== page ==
The spec option defines where our tests are located. Setting this option is advisable as it prevents Mocha from searching your entire project folder for tests. In our case, Mocha is looking for .spec.ts files inside the tests folder.

And that's it! Configuration is done, it's time to write our first test.


The first test

At the location you specified for the spec property of your Mocha configuration, create your first file sample.spec.ts.

In there, just paste the following code:

import { expect } from "chai"; // or assert, whichever you prefer
import "mocha";

const addNumbers = (a: number, b: number) => a + b;

describe("Numbers added correctly", () => {
  it("should equal 5", () => {
    const result = addNumbers(3, 2);

In above test, we've defined a function addNumbers which adds two numbers (parameters a and b). Using the describe function, we're basically "grouping" our tests. Inside the callback, we're then declaring our first test. In order for our test, named should equal 5, to succeed, the result of addNumbers(3, 2) must equal 5.

In case above code appears unclear to you, check out both Mocha's and Chai's docs.

Run tests

In order to run our first test, simply run the following command which calls the test script we defined inside our package.json:

npm run test

Next, you should see a confirmation that your test succeeded. That's it. You've learned the necessary basics to write your own tests.


Test preparation & cleanup

Another useful feature of Mocha is the possibility of doing preperation/cleanup before/after execution of all tests, a group of tests or every single test. Thereby, we can ensure that our tests run in a clean environment, facing the same conditions everytime they're executed.

This is possible as Mocha collects all tests prior to executing a single one of them. Thereby, we're enabled to define hooks that run before or after tests are executed.

Let's have a look at it.

Run code before any other test is run

Doing so requires you to include below code into the root level of any test file. Alternatively, you could create a new file helper.spec.ts which takes care of global preparation/cleanup.

before((done) => {
  // do some preperation work here
  connectionManager.establishConnections(() => {
    done(); // call inside a callback to indicate that async operations are complete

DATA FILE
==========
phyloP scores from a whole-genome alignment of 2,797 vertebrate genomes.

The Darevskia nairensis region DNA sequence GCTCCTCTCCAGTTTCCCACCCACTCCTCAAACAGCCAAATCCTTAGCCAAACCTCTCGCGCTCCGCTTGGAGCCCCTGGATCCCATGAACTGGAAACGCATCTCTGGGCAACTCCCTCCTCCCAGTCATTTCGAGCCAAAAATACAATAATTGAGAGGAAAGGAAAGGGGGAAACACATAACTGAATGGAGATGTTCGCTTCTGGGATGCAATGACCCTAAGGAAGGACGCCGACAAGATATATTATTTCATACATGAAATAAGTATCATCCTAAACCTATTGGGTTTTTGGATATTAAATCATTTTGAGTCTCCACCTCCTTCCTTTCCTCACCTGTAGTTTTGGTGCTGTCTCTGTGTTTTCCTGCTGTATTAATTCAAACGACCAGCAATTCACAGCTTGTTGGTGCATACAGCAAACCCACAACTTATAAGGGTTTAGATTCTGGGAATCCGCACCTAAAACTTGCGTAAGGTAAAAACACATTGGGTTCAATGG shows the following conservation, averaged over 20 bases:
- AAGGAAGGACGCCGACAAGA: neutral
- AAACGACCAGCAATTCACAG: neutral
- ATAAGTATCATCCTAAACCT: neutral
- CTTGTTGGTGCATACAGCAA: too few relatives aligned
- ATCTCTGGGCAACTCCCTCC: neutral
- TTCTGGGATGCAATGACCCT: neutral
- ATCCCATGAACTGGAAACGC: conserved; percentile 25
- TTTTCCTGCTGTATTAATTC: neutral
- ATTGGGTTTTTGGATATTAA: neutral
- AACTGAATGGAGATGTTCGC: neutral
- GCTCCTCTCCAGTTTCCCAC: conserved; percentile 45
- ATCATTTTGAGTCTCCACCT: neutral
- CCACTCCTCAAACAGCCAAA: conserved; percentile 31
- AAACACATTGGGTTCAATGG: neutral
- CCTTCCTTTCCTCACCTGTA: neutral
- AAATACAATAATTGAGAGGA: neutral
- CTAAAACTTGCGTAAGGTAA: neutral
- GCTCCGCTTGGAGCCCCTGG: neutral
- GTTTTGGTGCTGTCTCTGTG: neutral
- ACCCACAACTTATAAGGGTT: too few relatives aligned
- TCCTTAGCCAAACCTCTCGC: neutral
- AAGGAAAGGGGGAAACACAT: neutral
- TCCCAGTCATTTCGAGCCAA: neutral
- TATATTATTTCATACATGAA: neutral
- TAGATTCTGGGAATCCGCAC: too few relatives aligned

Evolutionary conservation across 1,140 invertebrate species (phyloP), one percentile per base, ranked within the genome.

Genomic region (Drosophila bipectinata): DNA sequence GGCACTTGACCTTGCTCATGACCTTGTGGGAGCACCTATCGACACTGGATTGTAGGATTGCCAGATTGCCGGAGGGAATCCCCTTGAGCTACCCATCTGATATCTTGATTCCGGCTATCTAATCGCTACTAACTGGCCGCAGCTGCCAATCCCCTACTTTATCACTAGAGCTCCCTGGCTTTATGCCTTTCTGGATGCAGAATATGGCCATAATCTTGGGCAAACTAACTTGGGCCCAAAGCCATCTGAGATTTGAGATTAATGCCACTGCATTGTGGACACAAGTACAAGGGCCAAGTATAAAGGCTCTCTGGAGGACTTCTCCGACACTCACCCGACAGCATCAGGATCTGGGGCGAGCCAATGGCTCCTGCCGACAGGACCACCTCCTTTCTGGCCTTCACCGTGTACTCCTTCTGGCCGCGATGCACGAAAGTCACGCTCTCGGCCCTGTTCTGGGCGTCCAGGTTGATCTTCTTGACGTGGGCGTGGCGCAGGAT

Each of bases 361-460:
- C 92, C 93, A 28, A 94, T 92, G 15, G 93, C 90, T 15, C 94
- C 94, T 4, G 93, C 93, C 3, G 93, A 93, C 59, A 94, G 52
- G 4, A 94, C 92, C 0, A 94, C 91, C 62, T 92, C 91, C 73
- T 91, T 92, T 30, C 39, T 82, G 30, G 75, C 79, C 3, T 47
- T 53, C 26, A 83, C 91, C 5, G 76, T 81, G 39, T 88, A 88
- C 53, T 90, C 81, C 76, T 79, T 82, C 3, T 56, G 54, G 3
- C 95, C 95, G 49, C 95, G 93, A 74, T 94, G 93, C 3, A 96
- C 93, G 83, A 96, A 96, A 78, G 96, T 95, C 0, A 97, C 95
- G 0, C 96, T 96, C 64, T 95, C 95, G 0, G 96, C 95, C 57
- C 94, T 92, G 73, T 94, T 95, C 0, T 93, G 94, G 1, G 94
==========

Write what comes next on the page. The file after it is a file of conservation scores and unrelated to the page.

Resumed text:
Above code is run before any tests are executed. This allows you to do preperation work that is needed for many (or all) of your tests. The done callback can be used to indicate that any asynchronous operations are done.

Run code before a group of tests is run

If you would like to do some preperation work prior to executing a specific group of tests, simply put the before function inside a describe block.

describe("Group of tests", () => {
  before((done)=> { /*...*/ }); // executes before below tests

  it("test 1", () => { /*...*/ });
  it("test 2", () => { /*...*/ });
  it("test 3", () => { /*...*/ });

Preperation before every single test

Using Mocha's beforeEach hook, we're enabled to run code before every test that is executed. Just like the before hook, you can either declare it globally or inside a describe block.


In order to do cleanup, simply use after or afterEach the same way before or beforeEach are used.



Congrats, you now know how to make use of unit tests for your TypeScript Node.js API ๐ŸŽ‚ I sincerely hope you had a nice read and learned something new. As always, if you have any questions, just comment them and I'll try my best to help you out ๐Ÿ˜Š

I would love to hear your feedback! Let me know what you liked or what could've been better with this tutorial - I always welcome constructive criticism! If you have any questions, just comment them and I'll try my best to help you out :)

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ยฉ GIFs from Giphy

๐Ÿ“„ Hooks from Mocha's official documentation

๐Ÿ“„ Chai documentation

๐Ÿ“„ ts-node package documentation